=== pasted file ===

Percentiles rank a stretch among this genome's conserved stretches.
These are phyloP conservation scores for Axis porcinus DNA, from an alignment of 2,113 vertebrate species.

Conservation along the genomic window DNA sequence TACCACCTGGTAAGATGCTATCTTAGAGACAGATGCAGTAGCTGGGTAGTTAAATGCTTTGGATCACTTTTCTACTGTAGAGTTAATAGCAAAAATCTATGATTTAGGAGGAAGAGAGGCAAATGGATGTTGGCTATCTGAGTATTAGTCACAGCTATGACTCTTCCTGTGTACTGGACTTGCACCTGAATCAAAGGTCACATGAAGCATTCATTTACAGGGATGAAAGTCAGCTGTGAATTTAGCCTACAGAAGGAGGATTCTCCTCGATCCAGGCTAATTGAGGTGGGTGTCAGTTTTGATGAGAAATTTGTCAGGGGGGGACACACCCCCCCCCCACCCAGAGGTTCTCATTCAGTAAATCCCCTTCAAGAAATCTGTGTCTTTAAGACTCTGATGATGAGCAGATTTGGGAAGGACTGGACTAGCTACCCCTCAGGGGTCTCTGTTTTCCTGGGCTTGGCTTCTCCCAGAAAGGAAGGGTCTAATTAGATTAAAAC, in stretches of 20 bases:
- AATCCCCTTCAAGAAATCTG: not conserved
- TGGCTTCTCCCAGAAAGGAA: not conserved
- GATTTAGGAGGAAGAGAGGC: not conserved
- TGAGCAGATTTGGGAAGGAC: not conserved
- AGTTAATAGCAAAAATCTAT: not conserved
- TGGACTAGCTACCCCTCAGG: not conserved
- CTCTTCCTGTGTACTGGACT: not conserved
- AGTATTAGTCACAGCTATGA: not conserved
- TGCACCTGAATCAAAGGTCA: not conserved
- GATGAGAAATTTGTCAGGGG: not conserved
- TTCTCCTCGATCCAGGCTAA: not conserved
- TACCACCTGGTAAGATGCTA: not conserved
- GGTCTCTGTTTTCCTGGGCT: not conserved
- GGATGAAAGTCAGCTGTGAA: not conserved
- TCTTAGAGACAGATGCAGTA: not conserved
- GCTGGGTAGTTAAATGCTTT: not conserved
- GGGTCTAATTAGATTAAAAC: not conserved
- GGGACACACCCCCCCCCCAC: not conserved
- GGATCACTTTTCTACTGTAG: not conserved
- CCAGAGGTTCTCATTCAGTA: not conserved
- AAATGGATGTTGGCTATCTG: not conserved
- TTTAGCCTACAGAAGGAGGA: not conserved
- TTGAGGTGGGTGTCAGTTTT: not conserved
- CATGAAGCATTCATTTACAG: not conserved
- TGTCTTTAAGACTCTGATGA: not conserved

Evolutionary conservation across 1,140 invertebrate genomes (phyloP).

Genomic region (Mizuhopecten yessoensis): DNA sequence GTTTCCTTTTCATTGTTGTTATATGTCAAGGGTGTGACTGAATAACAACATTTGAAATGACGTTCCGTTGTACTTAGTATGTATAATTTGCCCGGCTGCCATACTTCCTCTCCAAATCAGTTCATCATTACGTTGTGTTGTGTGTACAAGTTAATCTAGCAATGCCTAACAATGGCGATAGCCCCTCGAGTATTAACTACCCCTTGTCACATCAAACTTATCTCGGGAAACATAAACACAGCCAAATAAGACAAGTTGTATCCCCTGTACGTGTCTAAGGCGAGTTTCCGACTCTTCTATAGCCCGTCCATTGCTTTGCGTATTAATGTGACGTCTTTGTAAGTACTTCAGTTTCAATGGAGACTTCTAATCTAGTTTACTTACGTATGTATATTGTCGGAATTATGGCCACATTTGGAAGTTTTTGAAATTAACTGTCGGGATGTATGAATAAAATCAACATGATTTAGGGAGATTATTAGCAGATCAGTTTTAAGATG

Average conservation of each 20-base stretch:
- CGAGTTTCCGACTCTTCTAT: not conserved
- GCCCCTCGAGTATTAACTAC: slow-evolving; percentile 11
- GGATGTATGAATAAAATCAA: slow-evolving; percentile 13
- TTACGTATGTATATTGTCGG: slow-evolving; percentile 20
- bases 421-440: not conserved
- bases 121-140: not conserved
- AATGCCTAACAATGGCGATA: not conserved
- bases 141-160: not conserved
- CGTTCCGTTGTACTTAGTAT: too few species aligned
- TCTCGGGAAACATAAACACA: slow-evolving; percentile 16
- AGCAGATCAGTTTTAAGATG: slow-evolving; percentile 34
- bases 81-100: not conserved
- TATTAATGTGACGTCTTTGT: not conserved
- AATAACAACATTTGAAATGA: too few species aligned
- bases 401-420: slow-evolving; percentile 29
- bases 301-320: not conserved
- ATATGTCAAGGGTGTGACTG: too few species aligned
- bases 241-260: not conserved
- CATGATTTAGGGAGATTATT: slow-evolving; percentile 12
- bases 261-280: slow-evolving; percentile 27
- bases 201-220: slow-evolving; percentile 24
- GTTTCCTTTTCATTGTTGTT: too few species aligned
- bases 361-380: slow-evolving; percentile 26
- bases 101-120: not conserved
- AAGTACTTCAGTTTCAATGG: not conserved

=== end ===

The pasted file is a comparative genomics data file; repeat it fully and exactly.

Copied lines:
Percentiles rank a stretch among this genome's conserved stretches.
These are phyloP conservation scores for Axis porcinus DNA, from an alignment of 2,113 vertebrate species.

Conservation along the genomic window DNA sequence TACCACCTGGTAAGATGCTATCTTAGAGACAGATGCAGTAGCTGGGTAGTTAAATGCTTTGGATCACTTTTCTACTGTAGAGTTAATAGCAAAAATCTATGATTTAGGAGGAAGAGAGGCAAATGGATGTTGGCTATCTGAGTATTAGTCACAGCTATGACTCTTCCTGTGTACTGGACTTGCACCTGAATCAAAGGTCACATGAAGCATTCATTTACAGGGATGAAAGTCAGCTGTGAATTTAGCCTACAGAAGGAGGATTCTCCTCGATCCAGGCTAATTGAGGTGGGTGTCAGTTTTGATGAGAAATTTGTCAGGGGGGGACACACCCCCCCCCCACCCAGAGGTTCTCATTCAGTAAATCCCCTTCAAGAAATCTGTGTCTTTAAGACTCTGATGATGAGCAGATTTGGGAAGGACTGGACTAGCTACCCCTCAGGGGTCTCTGTTTTCCTGGGCTTGGCTTCTCCCAGAAAGGAAGGGTCTAATTAGATTAAAAC, in stretches of 20 bases:
- AATCCCCTTCAAGAAATCTG: not conserved
- TGGCTTCTCCCAGAAAGGAA: not conserved
- GATTTAGGAGGAAGAGAGGC: not conserved
- TGAGCAGATTTGGGAAGGAC: not conserved
- AGTTAATAGCAAAAATCTAT: not conserved
- TGGACTAGCTACCCCTCAGG: not conserved
- CTCTTCCTGTGTACTGGACT: not conserved
- AGTATTAGTCACAGCTATGA: not conserved
- TGCACCTGAATCAAAGGTCA: not conserved
- GATGAGAAATTTGTCAGGGG: not conserved
- TTCTCCTCGATCCAGGCTAA: not conserved
- TACCACCTGGTAAGATGCTA: not conserved
- GGTCTCTGTTTTCCTGGGCT: not conserved
- GGATGAAAGTCAGCTGTGAA: not conserved
- TCTTAGAGACAGATGCAGTA: not conserved
- GCTGGGTAGTTAAATGCTTT: not conserved
- GGGTCTAATTAGATTAAAAC: not conserved
- GGGACACACCCCCCCCCCAC: not conserved
- GGATCACTTTTCTACTGTAG: not conserved
- CCAGAGGTTCTCATTCAGTA: not conserved
- AAATGGATGTTGGCTATCTG: not conserved
- TTTAGCCTACAGAAGGAGGA: not conserved
- TTGAGGTGGGTGTCAGTTTT: not conserved
- CATGAAGCATTCATTTACAG: not conserved
- TGTCTTTAAGACTCTGATGA: not conserved

Evolutionary conservation across 1,140 invertebrate genomes (phyloP).

Genomic region (Mizuhopecten yessoensis): DNA sequence GTTTCCTTTTCATTGTTGTTATATGTCAAGGGTGTGACTGAATAACAACATTTGAAATGACGTTCCGTTGTACTTAGTATGTATAATTTGCCCGGCTGCCATACTTCCTCTCCAAATCAGTTCATCATTACGTTGTGTTGTGTGTACAAGTTAATCTAGCAATGCCTAACAATGGCGATAGCCCCTCGAGTATTAACTACCCCTTGTCACATCAAACTTATCTCGGGAAACATAAACACAGCCAAATAAGACAAGTTGTATCCCCTGTACGTGTCTAAGGCGAGTTTCCGACTCTTCTATAGCCCGTCCATTGCTTTGCGTATTAATGTGACGTCTTTGTAAGTACTTCAGTTTCAATGGAGACTTCTAATCTAGTTTACTTACGTATGTATATTGTCGGAATTATGGCCACATTTGGAAGTTTTTGAAATTAACTGTCGGGATGTATGAATAAAATCAACATGATTTAGGGAGATTATTAGCAGATCAGTTTTAAGATG

Average conservation of each 20-base stretch:
- CGAGTTTCCGACTCTTCTAT: not conserved
- GCCCCTCGAGTATTAACTAC: slow-evolving; percentile 11
- GGATGTATGAATAAAATCAA: slow-evolving; percentile 13
- TTACGTATGTATATTGTCGG: slow-evolving; percentile 20
- bases 421-440: not conserved
- bases 121-140: not conserved
- AATGCCTAACAATGGCGATA: not conserved
- bases 141-160: not conserved
- CGTTCCGTTGTACTTAGTAT: too few species aligned
- TCTCGGGAAACATAAACACA: slow-evolving; percentile 16
- AGCAGATCAGTTTTAAGATG: slow-evolving; percentile 34
- bases 81-100: not conserved
- TATTAATGTGACGTCTTTGT: not conserved
- AATAACAACATTTGAAATGA: too few species aligned
- bases 401-420: slow-evolving; percentile 29
- bases 301-320: not conserved
- ATATGTCAAGGGTGTGACTG: too few species aligned
- bases 241-260: not conserved
- CATGATTTAGGGAGATTATT: slow-evolving; percentile 12
- bases 261-280: slow-evolving; percentile 27
- bases 201-220: slow-evolving; percentile 24
- GTTTCCTTTTCATTGTTGTT: too few species aligned
- bases 361-380: slow-evolving; percentile 26
- bases 101-120: not conserved
- AAGTACTTCAGTTTCAATGG: not conserved